The Office of Open Learning is offering a free open online course exploring teaching in an increasingly volatile, uncertain, complex, and ambiguous world, and ways in which educators and learners can navigate these challenges.
The course, which runs for six weeks from January 22, is structured around Simon Bates’ concept of the anatomy of a 21st Century educator, which identifies six core elements of a modern teacher in higher education: Scholar, Technologist, Curator, Teacher for Learning, Collaborator, and Experimenter.
“In this course, we will explore what it means to be an educator in the 21st century university, especially focusing on online and technology enhanced teaching,” says Nick Baker, director of the Office of Open Learning, who will be leading the course.
The course is designed for busy faculty and grad students who need flexibility, and will be delivered online in Blackboard, with synchronous and asynchronous components.
Another important aspect of the course is that it is based on open educational resources (OERs — openly licenced online educational resources that are free to use and adapt), and participants who complete the course requirements will earn a digital badge that can be displayed in their LinkedIn profiles or other digital portfolios.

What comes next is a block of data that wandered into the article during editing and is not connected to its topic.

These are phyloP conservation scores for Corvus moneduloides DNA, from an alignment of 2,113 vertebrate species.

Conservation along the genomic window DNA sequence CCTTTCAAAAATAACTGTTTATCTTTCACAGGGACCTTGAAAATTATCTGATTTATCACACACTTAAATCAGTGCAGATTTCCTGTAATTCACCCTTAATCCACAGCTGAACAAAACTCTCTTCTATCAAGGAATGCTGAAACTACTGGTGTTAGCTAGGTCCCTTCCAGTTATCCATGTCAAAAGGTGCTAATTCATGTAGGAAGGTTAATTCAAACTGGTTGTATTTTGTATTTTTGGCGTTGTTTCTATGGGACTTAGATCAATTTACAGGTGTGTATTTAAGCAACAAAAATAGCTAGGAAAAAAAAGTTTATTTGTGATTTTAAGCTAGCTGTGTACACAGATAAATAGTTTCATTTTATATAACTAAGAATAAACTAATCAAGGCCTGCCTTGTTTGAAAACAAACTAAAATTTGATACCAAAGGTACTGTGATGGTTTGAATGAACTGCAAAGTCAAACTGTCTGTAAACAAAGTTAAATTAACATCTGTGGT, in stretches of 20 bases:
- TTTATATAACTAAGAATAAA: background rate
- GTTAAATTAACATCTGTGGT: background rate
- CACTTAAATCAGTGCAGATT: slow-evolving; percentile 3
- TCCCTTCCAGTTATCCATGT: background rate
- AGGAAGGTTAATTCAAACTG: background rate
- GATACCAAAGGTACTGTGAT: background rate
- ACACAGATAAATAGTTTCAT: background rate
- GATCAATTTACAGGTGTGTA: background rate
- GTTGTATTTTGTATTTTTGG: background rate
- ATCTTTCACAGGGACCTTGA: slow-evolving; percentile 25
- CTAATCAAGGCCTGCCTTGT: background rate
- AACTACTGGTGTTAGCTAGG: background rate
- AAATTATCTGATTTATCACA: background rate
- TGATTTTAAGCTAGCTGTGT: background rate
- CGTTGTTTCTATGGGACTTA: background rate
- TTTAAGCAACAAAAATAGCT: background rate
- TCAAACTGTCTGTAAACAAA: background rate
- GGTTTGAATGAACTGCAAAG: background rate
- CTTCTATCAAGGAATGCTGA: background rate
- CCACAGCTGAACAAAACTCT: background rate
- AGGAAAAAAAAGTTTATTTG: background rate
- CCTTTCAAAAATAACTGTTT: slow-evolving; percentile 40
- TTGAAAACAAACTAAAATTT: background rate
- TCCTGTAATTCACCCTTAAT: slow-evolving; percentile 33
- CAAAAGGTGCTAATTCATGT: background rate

It also counts for credit towards the new Certificate in Open and Online Learning that the Office of Open Learning is launching in the new year, designed to offer flexible learning opportunities for faculty and graduate students interested in online, open, and technology-enhanced learning and teaching, as well as a way to recognise the scholarly work they might be doing in this field.
The course is open to all UWindsor faculty and graduate students, although space is limited so registering early will help secure your spot. Interested people can register at: https://ctl2.uwindsor.ca/openlearning/workshops/20/#wkshp-87.
For more information on the course or the Certificate in Open and Online Learning, contact Baker by email at firstname.lastname@example.org or phone 519-253-3000, ext. 4925.